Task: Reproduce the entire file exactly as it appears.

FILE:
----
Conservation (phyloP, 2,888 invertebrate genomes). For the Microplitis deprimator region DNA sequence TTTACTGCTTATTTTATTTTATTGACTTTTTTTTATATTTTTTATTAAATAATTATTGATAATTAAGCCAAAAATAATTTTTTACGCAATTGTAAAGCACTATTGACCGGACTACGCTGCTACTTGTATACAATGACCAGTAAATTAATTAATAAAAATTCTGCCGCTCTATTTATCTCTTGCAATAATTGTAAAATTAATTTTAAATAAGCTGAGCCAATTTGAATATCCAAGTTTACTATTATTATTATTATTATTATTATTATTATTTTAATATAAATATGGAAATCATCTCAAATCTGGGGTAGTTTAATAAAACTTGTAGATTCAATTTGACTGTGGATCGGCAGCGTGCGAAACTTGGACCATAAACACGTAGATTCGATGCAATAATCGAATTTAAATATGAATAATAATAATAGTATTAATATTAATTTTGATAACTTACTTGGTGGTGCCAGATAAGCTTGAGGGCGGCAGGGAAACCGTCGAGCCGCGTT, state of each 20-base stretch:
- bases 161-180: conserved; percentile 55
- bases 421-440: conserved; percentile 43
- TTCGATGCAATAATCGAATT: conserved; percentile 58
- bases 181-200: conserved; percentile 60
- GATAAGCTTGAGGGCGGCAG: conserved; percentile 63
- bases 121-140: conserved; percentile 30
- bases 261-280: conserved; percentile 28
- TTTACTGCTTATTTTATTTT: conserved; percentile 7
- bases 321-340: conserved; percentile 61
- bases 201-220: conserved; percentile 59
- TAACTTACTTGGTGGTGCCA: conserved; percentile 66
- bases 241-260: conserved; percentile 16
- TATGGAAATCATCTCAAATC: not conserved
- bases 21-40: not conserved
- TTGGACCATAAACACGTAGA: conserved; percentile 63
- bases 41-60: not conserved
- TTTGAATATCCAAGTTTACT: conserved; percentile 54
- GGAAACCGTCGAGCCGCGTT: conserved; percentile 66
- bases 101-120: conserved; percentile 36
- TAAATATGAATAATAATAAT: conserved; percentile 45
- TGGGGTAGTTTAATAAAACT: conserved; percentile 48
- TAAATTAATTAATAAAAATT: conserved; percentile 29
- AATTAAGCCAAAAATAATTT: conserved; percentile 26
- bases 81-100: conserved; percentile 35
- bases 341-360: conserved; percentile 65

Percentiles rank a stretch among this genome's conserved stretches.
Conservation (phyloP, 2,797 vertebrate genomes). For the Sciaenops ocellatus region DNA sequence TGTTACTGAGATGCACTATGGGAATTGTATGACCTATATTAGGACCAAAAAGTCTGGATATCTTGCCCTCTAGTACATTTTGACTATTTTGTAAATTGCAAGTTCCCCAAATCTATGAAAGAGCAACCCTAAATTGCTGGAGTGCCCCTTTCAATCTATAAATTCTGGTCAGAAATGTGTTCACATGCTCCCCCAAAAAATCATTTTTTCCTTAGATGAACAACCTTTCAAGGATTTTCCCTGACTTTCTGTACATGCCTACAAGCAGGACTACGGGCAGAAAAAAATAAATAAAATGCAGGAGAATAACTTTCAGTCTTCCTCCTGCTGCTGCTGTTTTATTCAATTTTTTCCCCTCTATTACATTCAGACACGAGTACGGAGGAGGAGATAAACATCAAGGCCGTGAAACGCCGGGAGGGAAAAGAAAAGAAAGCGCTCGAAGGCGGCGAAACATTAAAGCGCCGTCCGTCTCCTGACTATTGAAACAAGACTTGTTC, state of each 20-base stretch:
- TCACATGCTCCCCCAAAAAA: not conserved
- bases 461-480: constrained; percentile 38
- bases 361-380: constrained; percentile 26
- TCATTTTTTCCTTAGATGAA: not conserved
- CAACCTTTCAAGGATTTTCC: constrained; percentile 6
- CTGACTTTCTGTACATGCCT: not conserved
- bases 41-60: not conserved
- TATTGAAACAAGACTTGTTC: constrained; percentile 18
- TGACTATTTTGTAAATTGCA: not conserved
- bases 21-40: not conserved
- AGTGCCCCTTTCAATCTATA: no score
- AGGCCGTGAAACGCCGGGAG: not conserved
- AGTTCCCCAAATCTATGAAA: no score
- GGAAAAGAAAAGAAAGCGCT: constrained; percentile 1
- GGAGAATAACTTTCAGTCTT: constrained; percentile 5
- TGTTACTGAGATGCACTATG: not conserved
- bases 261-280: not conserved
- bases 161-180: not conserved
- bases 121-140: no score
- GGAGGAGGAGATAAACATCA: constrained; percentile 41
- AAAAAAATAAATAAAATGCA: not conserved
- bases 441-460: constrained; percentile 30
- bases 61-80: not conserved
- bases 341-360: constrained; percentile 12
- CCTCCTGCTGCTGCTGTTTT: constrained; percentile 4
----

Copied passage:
Conservation (phyloP, 2,888 invertebrate genomes). For the Microplitis deprimator region DNA sequence TTTACTGCTTATTTTATTTTATTGACTTTTTTTTATATTTTTTATTAAATAATTATTGATAATTAAGCCAAAAATAATTTTTTACGCAATTGTAAAGCACTATTGACCGGACTACGCTGCTACTTGTATACAATGACCAGTAAATTAATTAATAAAAATTCTGCCGCTCTATTTATCTCTTGCAATAATTGTAAAATTAATTTTAAATAAGCTGAGCCAATTTGAATATCCAAGTTTACTATTATTATTATTATTATTATTATTATTATTTTAATATAAATATGGAAATCATCTCAAATCTGGGGTAGTTTAATAAAACTTGTAGATTCAATTTGACTGTGGATCGGCAGCGTGCGAAACTTGGACCATAAACACGTAGATTCGATGCAATAATCGAATTTAAATATGAATAATAATAATAGTATTAATATTAATTTTGATAACTTACTTGGTGGTGCCAGATAAGCTTGAGGGCGGCAGGGAAACCGTCGAGCCGCGTT, state of each 20-base stretch:
- bases 161-180: conserved; percentile 55
- bases 421-440: conserved; percentile 43
- TTCGATGCAATAATCGAATT: conserved; percentile 58
- bases 181-200: conserved; percentile 60
- GATAAGCTTGAGGGCGGCAG: conserved; percentile 63
- bases 121-140: conserved; percentile 30
- bases 261-280: conserved; percentile 28
- TTTACTGCTTATTTTATTTT: conserved; percentile 7
- bases 321-340: conserved; percentile 61
- bases 201-220: conserved; percentile 59
- TAACTTACTTGGTGGTGCCA: conserved; percentile 66
- bases 241-260: conserved; percentile 16
- TATGGAAATCATCTCAAATC: not conserved
- bases 21-40: not conserved
- TTGGACCATAAACACGTAGA: conserved; percentile 63
- bases 41-60: not conserved
- TTTGAATATCCAAGTTTACT: conserved; percentile 54
- GGAAACCGTCGAGCCGCGTT: conserved; percentile 66
- bases 101-120: conserved; percentile 36
- TAAATATGAATAATAATAAT: conserved; percentile 45
- TGGGGTAGTTTAATAAAACT: conserved; percentile 48
- TAAATTAATTAATAAAAATT: conserved; percentile 29
- AATTAAGCCAAAAATAATTT: conserved; percentile 26
- bases 81-100: conserved; percentile 35
- bases 341-360: conserved; percentile 65

Percentiles rank a stretch among this genome's conserved stretches.
Conservation (phyloP, 2,797 vertebrate genomes). For the Sciaenops ocellatus region DNA sequence TGTTACTGAGATGCACTATGGGAATTGTATGACCTATATTAGGACCAAAAAGTCTGGATATCTTGCCCTCTAGTACATTTTGACTATTTTGTAAATTGCAAGTTCCCCAAATCTATGAAAGAGCAACCCTAAATTGCTGGAGTGCCCCTTTCAATCTATAAATTCTGGTCAGAAATGTGTTCACATGCTCCCCCAAAAAATCATTTTTTCCTTAGATGAACAACCTTTCAAGGATTTTCCCTGACTTTCTGTACATGCCTACAAGCAGGACTACGGGCAGAAAAAAATAAATAAAATGCAGGAGAATAACTTTCAGTCTTCCTCCTGCTGCTGCTGTTTTATTCAATTTTTTCCCCTCTATTACATTCAGACACGAGTACGGAGGAGGAGATAAACATCAAGGCCGTGAAACGCCGGGAGGGAAAAGAAAAGAAAGCGCTCGAAGGCGGCGAAACATTAAAGCGCCGTCCGTCTCCTGACTATTGAAACAAGACTTGTTC, state of each 20-base stretch:
- TCACATGCTCCCCCAAAAAA: not conserved
- bases 461-480: constrained; percentile 38
- bases 361-380: constrained; percentile 26
- TCATTTTTTCCTTAGATGAA: not conserved
- CAACCTTTCAAGGATTTTCC: constrained; percentile 6
- CTGACTTTCTGTACATGCCT: not conserved
- bases 41-60: not conserved
- TATTGAAACAAGACTTGTTC: constrained; percentile 18
- TGACTATTTTGTAAATTGCA: not conserved
- bases 21-40: not conserved
- AGTGCCCCTTTCAATCTATA: no score
- AGGCCGTGAAACGCCGGGAG: not conserved
- AGTTCCCCAAATCTATGAAA: no score
- GGAAAAGAAAAGAAAGCGCT: constrained; percentile 1
- GGAGAATAACTTTCAGTCTT: constrained; percentile 5
- TGTTACTGAGATGCACTATG: not conserved
- bases 261-280: not conserved
- bases 161-180: not conserved
- bases 121-140: no score
- GGAGGAGGAGATAAACATCA: constrained; percentile 41
- AAAAAAATAAATAAAATGCA: not conserved
- bases 441-460: constrained; percentile 30
- bases 61-80: not conserved
- bases 341-360: constrained; percentile 12
- CCTCCTGCTGCTGCTGTTTT: constrained; percentile 4